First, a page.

What can I do to be safer while swimming in the ocean?

There are risks involved with any outdoor activity, so it’s important to be smart about where you swim. We’d like to remind people that poor water quality, powerful waves, strong currents and stingrays pose a greater threat to local ocean-goers than sharks. Instead of fearing the fin, swimmers should remember to shuffle their feet in the sand to avoid being stung by rays, be aware of lifeguard warnings about currents and waves and check Heal the Bay’s Beach Report Card for water quality grades.

How can I reduce my chances of encountering a shark?

According to the Department of Fish and Wildlife, there have only been 13 fatal white shark attacks in California since the 1920s. Your own toilet poses a greater danger to life and limb than any shark. Swimmers and surfers have frequented Manhattan Beach for generations, and it is commonly known that the area is home to a seasonal population of juvenile white sharks. If you’re still concerned, here are some quick tips to avoid run-ins with fins:

  1. Avoid waters with known effluents or sewage.
  2. Avoid areas used by recreational or commercial fishermen.
  3. Avoid areas that show signs of baitfish or fish feeding activity; diving seabirds are a good indicator of fish activity.
  4. Lastly, do not provoke or harass a shark if you see one!

What should I do if I see a shark in the water?

First, assess the risk: If it is a small horn shark or thornback ray, it is safe to swim in the area–but keep your distance from the animal. If a larger shark is spotted, like a white shark, it is best to evacuate the water calmly, trying to keep an eye on the animal. Do not provoke or harass the shark. Report your shark sighting, with as much detail possible, to local lifeguards.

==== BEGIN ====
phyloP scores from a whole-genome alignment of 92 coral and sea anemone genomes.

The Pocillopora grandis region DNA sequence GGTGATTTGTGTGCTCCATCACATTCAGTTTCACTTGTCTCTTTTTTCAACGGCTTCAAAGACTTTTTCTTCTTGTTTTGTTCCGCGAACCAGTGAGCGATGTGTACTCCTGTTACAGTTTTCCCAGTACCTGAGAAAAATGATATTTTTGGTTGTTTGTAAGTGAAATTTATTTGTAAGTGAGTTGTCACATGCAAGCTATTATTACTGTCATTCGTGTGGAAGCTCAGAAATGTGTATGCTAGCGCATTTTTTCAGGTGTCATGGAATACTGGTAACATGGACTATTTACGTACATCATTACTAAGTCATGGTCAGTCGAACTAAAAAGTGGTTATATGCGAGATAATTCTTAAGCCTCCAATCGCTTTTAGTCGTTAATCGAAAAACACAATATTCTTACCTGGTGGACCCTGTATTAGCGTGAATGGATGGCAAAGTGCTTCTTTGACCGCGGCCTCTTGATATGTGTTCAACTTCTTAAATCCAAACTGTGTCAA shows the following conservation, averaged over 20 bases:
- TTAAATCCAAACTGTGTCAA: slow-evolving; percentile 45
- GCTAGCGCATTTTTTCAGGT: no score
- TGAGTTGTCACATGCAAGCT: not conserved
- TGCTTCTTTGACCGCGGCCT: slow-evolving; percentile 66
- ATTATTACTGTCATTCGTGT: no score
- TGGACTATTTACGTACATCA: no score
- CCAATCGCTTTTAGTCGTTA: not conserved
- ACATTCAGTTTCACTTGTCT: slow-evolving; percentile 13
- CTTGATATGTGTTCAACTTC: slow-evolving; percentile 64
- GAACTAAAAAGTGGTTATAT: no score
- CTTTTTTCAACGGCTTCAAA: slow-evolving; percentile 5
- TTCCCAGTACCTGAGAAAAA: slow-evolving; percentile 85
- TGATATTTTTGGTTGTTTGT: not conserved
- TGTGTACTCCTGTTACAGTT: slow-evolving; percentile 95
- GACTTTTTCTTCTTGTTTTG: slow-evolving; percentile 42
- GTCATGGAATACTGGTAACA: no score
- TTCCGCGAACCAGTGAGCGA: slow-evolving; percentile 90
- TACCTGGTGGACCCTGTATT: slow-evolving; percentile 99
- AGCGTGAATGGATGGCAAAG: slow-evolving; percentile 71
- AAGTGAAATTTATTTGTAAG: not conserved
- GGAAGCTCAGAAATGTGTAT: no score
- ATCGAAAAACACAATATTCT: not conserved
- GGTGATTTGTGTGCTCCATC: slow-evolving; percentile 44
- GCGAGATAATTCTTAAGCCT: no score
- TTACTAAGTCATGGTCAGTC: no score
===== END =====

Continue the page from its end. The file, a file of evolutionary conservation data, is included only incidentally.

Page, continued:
If you are one of the few people attacked by a shark (the odds are in your favor at 11.5 million-to-one), experts advise a proactive response. Hitting a shark on the nose, ideally with an inanimate object, usually results in the shark temporarily curtailing its attack. You should try to get out of the water at this time.

Should the city or county be looking at other shark safety precautions?

Los Angeles County lifeguards have a safety protocol of warning ocean-goers to exit the water when there has been a verifiable shark sighting, and this is a good protocol. Lifeguards may also close the beach temporarily to ocean-goers based on the risk. However, closing beaches for long periods of time due to shark sightings or closing piers to fishing will not likely reduce the risk, nor is it consistent with California’s laws or beach culture. We also recommend creating a program to educate sport and pier anglers about how to avoid catching sensitive species like white sharks and how to act responsibly if one is caught.